I doubt there can ever have been a better-structured piano recital than that enjoyed by a packed and attentive Town Hall audience on Tuesday.

Andras Schiff is a pianist of immense intellect and self-effacing modesty. His first response as applause began at the end of every offering was to stand quietly acknowledging the piano (such an eloquent Steinway) before turning to the public; it allowed the music a few extra moments in the ether.

And what music he chose. This was a programme of variations: Mozart’s in B-flat K. 500, subtle and perfectly placed; Mendelssohn’s Bachian Variations Serieuses, clearly defined; Haydn’s magnificent F minor Variations, well-detailed with their proto-Romantic colourings; and Schumann’s tormented Ghost Variations written as the composer teetered on the edge of another world.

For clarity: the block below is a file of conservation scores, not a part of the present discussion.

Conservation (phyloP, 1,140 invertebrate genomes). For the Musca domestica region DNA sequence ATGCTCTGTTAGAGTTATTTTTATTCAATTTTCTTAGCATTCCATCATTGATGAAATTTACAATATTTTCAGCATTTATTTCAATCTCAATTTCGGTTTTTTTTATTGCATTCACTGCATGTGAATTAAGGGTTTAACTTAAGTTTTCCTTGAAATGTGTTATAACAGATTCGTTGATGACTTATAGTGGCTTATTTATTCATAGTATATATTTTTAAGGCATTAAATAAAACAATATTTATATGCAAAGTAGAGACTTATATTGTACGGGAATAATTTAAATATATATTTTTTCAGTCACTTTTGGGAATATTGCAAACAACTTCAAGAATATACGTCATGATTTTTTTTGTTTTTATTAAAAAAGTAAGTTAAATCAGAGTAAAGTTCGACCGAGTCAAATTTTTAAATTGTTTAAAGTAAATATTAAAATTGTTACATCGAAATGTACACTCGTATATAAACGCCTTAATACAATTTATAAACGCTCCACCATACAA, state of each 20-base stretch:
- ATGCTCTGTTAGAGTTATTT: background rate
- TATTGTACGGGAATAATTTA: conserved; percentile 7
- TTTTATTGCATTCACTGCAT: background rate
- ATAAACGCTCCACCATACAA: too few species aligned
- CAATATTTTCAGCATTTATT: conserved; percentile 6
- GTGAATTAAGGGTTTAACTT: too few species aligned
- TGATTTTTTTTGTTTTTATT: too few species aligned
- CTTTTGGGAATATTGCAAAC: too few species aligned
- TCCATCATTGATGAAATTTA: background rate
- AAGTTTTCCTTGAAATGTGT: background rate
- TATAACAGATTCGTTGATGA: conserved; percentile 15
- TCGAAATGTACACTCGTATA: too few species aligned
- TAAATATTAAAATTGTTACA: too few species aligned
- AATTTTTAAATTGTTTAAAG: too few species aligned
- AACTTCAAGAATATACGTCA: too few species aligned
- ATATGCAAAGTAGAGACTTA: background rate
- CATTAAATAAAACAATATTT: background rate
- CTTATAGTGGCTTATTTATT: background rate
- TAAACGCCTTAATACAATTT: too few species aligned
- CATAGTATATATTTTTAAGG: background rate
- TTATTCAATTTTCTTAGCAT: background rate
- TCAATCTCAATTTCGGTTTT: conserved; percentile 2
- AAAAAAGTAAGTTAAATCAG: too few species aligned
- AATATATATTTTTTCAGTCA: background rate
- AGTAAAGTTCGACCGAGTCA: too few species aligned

Crowning the evening were Beethoven’s Diabelli Variations, a compendium of piano styles and techniques, and a summing-up of all that the composer had achieved during a lifetime of composition where he had raised the piano from a mere salon instrument into a vehicle for the loftiest of thoughts.

Schiff, his virtuosity never obtrusive, was undoubtedly the man for the job, and the result was breathtakingly authoritative. The encore was huge: Beethoven’s entire Op.109 Sonata – quite a bonus.

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